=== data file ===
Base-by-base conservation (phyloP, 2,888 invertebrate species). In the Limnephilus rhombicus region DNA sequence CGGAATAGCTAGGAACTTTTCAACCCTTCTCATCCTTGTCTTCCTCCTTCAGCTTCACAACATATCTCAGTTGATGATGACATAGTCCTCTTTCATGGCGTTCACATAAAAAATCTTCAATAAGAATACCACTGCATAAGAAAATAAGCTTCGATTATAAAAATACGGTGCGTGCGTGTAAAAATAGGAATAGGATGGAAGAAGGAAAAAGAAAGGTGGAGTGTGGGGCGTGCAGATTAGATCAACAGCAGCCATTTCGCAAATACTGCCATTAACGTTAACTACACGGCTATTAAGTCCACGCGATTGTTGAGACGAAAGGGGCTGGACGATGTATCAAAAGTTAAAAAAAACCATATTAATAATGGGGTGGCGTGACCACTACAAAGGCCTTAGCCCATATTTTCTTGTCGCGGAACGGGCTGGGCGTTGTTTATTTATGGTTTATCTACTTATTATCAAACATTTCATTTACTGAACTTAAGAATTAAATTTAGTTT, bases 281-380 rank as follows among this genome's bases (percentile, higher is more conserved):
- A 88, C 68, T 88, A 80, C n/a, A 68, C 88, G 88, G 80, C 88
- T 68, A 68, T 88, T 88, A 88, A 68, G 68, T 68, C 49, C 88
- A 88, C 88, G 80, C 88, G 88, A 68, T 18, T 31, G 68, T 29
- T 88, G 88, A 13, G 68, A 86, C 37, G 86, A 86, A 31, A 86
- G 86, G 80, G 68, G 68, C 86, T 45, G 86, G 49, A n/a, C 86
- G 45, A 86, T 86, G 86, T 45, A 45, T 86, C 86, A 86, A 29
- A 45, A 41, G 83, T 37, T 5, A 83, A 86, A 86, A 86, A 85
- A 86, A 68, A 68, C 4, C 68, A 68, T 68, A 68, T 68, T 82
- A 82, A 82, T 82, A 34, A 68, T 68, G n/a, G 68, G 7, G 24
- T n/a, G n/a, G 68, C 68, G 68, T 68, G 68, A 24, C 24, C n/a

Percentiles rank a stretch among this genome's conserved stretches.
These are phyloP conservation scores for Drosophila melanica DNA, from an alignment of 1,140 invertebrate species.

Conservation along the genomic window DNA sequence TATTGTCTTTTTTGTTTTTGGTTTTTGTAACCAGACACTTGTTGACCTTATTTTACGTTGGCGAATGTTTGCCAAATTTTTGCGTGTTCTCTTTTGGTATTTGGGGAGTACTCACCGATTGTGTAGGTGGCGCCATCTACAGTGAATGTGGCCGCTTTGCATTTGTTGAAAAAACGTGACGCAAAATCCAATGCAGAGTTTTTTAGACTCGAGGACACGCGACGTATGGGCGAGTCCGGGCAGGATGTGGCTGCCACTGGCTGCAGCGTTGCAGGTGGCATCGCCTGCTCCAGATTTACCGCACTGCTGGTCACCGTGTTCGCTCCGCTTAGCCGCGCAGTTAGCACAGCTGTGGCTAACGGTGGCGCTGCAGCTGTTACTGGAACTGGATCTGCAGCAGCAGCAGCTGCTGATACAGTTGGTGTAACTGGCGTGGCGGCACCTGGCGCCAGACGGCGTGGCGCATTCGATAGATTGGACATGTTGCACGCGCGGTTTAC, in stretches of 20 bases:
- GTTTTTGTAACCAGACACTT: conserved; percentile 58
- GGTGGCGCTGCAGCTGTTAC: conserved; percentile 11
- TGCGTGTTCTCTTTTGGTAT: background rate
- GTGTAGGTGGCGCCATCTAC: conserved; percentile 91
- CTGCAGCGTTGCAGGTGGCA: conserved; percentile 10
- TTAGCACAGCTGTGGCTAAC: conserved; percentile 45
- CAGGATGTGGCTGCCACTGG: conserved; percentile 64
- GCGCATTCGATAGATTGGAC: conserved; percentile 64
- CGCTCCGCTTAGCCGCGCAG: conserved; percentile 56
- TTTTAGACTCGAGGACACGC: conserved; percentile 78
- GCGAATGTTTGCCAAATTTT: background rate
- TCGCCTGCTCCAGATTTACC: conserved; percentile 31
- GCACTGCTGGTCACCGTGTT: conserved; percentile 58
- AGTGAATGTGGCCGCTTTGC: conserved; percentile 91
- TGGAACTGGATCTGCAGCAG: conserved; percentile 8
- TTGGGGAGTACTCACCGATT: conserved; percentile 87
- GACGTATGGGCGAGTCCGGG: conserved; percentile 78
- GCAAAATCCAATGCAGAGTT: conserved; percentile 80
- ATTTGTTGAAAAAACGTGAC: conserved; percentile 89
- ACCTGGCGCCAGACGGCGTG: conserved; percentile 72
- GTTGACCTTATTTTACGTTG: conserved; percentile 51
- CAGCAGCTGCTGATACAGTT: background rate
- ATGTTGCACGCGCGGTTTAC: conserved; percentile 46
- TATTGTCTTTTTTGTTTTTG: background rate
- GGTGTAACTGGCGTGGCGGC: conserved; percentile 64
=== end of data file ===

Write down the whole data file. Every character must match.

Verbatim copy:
Base-by-base conservation (phyloP, 2,888 invertebrate species). In the Limnephilus rhombicus region DNA sequence CGGAATAGCTAGGAACTTTTCAACCCTTCTCATCCTTGTCTTCCTCCTTCAGCTTCACAACATATCTCAGTTGATGATGACATAGTCCTCTTTCATGGCGTTCACATAAAAAATCTTCAATAAGAATACCACTGCATAAGAAAATAAGCTTCGATTATAAAAATACGGTGCGTGCGTGTAAAAATAGGAATAGGATGGAAGAAGGAAAAAGAAAGGTGGAGTGTGGGGCGTGCAGATTAGATCAACAGCAGCCATTTCGCAAATACTGCCATTAACGTTAACTACACGGCTATTAAGTCCACGCGATTGTTGAGACGAAAGGGGCTGGACGATGTATCAAAAGTTAAAAAAAACCATATTAATAATGGGGTGGCGTGACCACTACAAAGGCCTTAGCCCATATTTTCTTGTCGCGGAACGGGCTGGGCGTTGTTTATTTATGGTTTATCTACTTATTATCAAACATTTCATTTACTGAACTTAAGAATTAAATTTAGTTT, bases 281-380 rank as follows among this genome's bases (percentile, higher is more conserved):
- A 88, C 68, T 88, A 80, C n/a, A 68, C 88, G 88, G 80, C 88
- T 68, A 68, T 88, T 88, A 88, A 68, G 68, T 68, C 49, C 88
- A 88, C 88, G 80, C 88, G 88, A 68, T 18, T 31, G 68, T 29
- T 88, G 88, A 13, G 68, A 86, C 37, G 86, A 86, A 31, A 86
- G 86, G 80, G 68, G 68, C 86, T 45, G 86, G 49, A n/a, C 86
- G 45, A 86, T 86, G 86, T 45, A 45, T 86, C 86, A 86, A 29
- A 45, A 41, G 83, T 37, T 5, A 83, A 86, A 86, A 86, A 85
- A 86, A 68, A 68, C 4, C 68, A 68, T 68, A 68, T 68, T 82
- A 82, A 82, T 82, A 34, A 68, T 68, G n/a, G 68, G 7, G 24
- T n/a, G n/a, G 68, C 68, G 68, T 68, G 68, A 24, C 24, C n/a

Percentiles rank a stretch among this genome's conserved stretches.
These are phyloP conservation scores for Drosophila melanica DNA, from an alignment of 1,140 invertebrate species.

Conservation along the genomic window DNA sequence TATTGTCTTTTTTGTTTTTGGTTTTTGTAACCAGACACTTGTTGACCTTATTTTACGTTGGCGAATGTTTGCCAAATTTTTGCGTGTTCTCTTTTGGTATTTGGGGAGTACTCACCGATTGTGTAGGTGGCGCCATCTACAGTGAATGTGGCCGCTTTGCATTTGTTGAAAAAACGTGACGCAAAATCCAATGCAGAGTTTTTTAGACTCGAGGACACGCGACGTATGGGCGAGTCCGGGCAGGATGTGGCTGCCACTGGCTGCAGCGTTGCAGGTGGCATCGCCTGCTCCAGATTTACCGCACTGCTGGTCACCGTGTTCGCTCCGCTTAGCCGCGCAGTTAGCACAGCTGTGGCTAACGGTGGCGCTGCAGCTGTTACTGGAACTGGATCTGCAGCAGCAGCAGCTGCTGATACAGTTGGTGTAACTGGCGTGGCGGCACCTGGCGCCAGACGGCGTGGCGCATTCGATAGATTGGACATGTTGCACGCGCGGTTTAC, in stretches of 20 bases:
- GTTTTTGTAACCAGACACTT: conserved; percentile 58
- GGTGGCGCTGCAGCTGTTAC: conserved; percentile 11
- TGCGTGTTCTCTTTTGGTAT: background rate
- GTGTAGGTGGCGCCATCTAC: conserved; percentile 91
- CTGCAGCGTTGCAGGTGGCA: conserved; percentile 10
- TTAGCACAGCTGTGGCTAAC: conserved; percentile 45
- CAGGATGTGGCTGCCACTGG: conserved; percentile 64
- GCGCATTCGATAGATTGGAC: conserved; percentile 64
- CGCTCCGCTTAGCCGCGCAG: conserved; percentile 56
- TTTTAGACTCGAGGACACGC: conserved; percentile 78
- GCGAATGTTTGCCAAATTTT: background rate
- TCGCCTGCTCCAGATTTACC: conserved; percentile 31
- GCACTGCTGGTCACCGTGTT: conserved; percentile 58
- AGTGAATGTGGCCGCTTTGC: conserved; percentile 91
- TGGAACTGGATCTGCAGCAG: conserved; percentile 8
- TTGGGGAGTACTCACCGATT: conserved; percentile 87
- GACGTATGGGCGAGTCCGGG: conserved; percentile 78
- GCAAAATCCAATGCAGAGTT: conserved; percentile 80
- ATTTGTTGAAAAAACGTGAC: conserved; percentile 89
- ACCTGGCGCCAGACGGCGTG: conserved; percentile 72
- GTTGACCTTATTTTACGTTG: conserved; percentile 51
- CAGCAGCTGCTGATACAGTT: background rate
- ATGTTGCACGCGCGGTTTAC: conserved; percentile 46
- TATTGTCTTTTTTGTTTTTG: background rate
- GGTGTAACTGGCGTGGCGGC: conserved; percentile 64